Blairgowrie Advertiser

‘Irresponsi­ble’ mini budget is an embarrassm­ent

- John Swinney

Last week the chancellor, Kwasi Kwarteng, unveiled the UK government’s‘mini budget’.

It is safe to say that even those of us who were pessimisti­c about the prospect of a Liz Truss-led government were taken aback by the staggering­ly irresponsi­ble changes that were announced within the chancellor’s speech.

The UK government’s decision to scrap the 45p tax bracket for those earning over £150,000 is a moral and fiscal embarrassm­ent.

By any measurable standard this is a tax cut for the wealthiest in the country, and is definitive proof that the Tories will forever be on the side of the rich.

It is worth noting that the Tories did everything they could to avoid their proposals being subjected to scrutiny.

Normally, the Office for Budget Responsibi­lity, a government watchdog, will be afforded the opportunit­y to assess the economic impact of tax cuts such as those announced by the chancellor.

On this occasion, however, they were not given the chance to analyse the UK government’s decisions.

In the hours following the chancellor’s speech, it quickly became apparent why such scrutiny had been avoided.

Independen­t experts crunched the chancellor’s figures and their findings did not make pleasant reading.

The Institute for Fiscal Studies concluded that the only people who will benefit from the combinatio­n of tax cuts and frozen tax thresholds are those earning more than £150,000 a year.

The Resolution Foundation calculated that 45 per cent of the gains from the UK government’s tax cuts will go to the richest five per cent.

Moreover, the chancellor’s decision to cut taxes while increasing borrowing will drive up borrowing by an eye-watering £411bn over the next five years.

Given their apparent support for burgeoning debt, it may surprise you to know that Liz Truss and Kwasi Kwarteng were enthusiast­ic supporters of the Tory Party’s post-2010 “austerity”policies, which had the expressed aim of reducing the UK government’s deficit.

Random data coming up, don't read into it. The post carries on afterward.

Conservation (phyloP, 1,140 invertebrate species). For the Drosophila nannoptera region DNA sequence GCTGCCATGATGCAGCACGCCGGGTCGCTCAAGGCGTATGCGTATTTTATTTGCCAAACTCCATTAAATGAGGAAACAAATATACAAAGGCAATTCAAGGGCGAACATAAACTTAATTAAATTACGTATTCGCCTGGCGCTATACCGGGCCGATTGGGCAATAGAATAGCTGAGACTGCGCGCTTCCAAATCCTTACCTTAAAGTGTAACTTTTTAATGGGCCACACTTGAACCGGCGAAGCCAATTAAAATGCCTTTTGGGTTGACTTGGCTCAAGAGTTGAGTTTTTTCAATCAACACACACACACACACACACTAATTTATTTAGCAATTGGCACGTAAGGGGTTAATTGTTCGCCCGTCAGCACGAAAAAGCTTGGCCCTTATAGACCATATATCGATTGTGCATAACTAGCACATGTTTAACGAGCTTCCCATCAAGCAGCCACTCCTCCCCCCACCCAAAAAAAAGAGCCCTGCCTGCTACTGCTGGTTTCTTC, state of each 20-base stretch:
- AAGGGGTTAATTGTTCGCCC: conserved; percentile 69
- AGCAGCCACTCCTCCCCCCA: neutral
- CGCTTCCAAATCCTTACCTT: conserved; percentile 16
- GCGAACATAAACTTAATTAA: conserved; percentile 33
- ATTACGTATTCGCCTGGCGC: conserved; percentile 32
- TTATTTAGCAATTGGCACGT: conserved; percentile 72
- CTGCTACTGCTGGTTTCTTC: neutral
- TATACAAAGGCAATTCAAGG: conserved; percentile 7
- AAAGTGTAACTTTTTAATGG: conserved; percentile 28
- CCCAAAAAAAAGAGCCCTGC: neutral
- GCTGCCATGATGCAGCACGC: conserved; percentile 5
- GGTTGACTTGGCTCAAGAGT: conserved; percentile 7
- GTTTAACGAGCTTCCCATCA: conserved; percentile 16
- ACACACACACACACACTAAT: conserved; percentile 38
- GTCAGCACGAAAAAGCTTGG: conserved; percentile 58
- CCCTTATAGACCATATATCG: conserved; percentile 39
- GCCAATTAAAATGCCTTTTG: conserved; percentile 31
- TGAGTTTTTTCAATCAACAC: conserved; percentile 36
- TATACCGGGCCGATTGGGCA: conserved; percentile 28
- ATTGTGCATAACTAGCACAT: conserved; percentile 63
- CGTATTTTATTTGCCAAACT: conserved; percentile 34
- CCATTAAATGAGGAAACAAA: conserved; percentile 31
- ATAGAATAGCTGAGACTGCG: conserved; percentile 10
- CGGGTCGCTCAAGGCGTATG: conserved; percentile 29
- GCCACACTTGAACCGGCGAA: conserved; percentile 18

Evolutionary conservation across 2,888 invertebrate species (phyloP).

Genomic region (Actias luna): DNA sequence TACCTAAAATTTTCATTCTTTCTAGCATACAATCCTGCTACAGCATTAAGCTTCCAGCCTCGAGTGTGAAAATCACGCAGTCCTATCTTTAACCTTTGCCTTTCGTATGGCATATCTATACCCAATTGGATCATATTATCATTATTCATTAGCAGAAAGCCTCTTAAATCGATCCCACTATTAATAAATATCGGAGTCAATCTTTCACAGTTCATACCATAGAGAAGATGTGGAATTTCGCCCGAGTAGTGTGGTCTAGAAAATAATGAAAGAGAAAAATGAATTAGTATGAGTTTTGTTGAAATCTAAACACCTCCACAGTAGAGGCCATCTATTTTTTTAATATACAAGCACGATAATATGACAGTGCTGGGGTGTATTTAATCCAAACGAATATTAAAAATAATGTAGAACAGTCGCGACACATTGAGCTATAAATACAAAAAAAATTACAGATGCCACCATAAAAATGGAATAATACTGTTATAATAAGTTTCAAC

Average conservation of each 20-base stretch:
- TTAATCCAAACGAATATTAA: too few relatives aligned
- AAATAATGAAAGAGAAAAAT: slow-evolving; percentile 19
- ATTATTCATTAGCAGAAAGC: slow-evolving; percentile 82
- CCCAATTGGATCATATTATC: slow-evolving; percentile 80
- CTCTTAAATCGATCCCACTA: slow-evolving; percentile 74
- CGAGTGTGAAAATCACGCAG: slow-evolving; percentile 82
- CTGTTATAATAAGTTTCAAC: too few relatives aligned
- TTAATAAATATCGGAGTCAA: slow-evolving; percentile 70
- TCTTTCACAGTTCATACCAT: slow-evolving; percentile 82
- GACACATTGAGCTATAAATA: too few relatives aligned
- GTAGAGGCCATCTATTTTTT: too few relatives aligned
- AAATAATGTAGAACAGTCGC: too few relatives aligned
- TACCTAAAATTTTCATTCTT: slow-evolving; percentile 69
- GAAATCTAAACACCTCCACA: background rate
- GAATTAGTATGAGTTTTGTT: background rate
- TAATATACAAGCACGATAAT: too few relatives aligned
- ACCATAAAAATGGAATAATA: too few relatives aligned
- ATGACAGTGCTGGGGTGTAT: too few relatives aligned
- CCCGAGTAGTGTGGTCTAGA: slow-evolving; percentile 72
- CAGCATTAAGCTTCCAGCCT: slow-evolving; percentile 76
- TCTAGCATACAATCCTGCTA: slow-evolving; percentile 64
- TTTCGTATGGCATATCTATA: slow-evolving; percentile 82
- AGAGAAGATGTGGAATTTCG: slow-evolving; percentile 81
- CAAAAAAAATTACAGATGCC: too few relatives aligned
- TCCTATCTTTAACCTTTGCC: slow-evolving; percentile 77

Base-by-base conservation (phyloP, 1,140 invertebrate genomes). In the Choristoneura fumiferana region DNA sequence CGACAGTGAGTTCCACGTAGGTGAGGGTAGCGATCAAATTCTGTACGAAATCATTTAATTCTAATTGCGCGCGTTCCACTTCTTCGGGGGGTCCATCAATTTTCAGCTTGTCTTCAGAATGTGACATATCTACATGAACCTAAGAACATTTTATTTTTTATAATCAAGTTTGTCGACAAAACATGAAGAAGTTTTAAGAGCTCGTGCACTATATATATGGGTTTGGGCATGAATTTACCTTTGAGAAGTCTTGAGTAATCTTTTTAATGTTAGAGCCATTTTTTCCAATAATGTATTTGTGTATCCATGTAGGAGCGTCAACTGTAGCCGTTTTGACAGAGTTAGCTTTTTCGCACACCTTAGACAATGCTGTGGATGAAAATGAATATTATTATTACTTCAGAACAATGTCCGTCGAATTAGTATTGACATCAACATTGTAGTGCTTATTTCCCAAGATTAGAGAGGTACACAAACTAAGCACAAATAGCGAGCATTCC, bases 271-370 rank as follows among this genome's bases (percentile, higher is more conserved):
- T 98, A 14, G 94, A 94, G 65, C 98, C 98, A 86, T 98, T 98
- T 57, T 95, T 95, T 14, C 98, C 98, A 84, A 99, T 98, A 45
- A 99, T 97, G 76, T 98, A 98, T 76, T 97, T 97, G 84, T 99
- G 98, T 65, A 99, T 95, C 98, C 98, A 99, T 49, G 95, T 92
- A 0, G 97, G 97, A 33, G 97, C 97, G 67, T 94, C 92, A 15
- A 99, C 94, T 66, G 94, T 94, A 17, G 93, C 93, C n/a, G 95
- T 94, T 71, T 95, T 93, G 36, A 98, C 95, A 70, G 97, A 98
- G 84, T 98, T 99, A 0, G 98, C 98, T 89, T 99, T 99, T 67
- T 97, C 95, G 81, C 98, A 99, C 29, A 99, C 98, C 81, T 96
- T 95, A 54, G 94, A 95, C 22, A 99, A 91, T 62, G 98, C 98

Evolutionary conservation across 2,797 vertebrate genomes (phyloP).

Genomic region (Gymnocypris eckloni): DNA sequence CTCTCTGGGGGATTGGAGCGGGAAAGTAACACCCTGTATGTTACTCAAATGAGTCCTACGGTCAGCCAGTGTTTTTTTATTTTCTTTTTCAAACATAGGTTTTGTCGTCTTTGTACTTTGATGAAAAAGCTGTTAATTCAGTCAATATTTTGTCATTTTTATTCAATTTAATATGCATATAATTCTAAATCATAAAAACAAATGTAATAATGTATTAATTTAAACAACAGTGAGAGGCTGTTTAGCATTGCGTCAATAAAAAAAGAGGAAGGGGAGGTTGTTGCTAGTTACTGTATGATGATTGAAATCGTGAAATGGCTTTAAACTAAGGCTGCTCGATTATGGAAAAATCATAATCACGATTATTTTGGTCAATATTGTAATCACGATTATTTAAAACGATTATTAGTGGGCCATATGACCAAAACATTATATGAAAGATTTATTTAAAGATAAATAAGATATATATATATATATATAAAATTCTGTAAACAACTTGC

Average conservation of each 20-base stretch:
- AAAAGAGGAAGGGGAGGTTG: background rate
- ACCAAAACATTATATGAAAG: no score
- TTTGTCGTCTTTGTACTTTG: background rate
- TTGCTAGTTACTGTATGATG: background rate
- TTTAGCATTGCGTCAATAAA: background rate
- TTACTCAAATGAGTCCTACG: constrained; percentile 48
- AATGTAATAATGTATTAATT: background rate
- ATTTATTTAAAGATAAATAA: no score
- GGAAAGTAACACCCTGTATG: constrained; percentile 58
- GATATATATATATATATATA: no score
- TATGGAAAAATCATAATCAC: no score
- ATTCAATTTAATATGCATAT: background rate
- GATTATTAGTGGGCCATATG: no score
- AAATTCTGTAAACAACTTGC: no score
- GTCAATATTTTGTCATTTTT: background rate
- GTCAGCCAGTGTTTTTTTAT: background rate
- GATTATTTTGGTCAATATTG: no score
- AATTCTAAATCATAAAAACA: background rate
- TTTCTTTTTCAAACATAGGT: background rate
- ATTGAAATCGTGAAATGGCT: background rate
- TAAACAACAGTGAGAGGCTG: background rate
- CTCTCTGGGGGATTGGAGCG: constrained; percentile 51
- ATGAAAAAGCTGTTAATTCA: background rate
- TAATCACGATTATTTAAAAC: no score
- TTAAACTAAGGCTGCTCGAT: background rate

But we shouldn’t be surprised that the Prime Minister and chancellor have flip-flopped on these supposed principles.

After all, the first and only litmus test for Tory policy is whether it will benefit their rich supporters.

With one speech, the chancellor also managed to obliterate the unionist argument that remaining as part of the UK is the safest economic choice for Scotland.

With the pound plunging to a near 40-year low against the dollar and interest rates soaring, this is a UK government that is willing to sacrifice economic security in their reckless pursuit of ultra-right-wing economic policies.

Indeed, the only way for the people of Scotland to finally free themselves from this madness is by independen­ce.

If there is any silver lining that can be taken from the past few days, it is that more and more of our fellow citizens are coming to this realisatio­n.

Don’t just take my word for it.

Last week’s publicatio­n of the annual British Social Attitudes Survey, the gold standard in public research that is led by Professor Sir John Curtice, showed that a record 52 per cent of Scots now support independen­ce – up from 23 per cent in 2012.

It is my suspicion that this figure will grow even larger as the people of Scotland realise just how unfair and callous this new UK government will prove to be.

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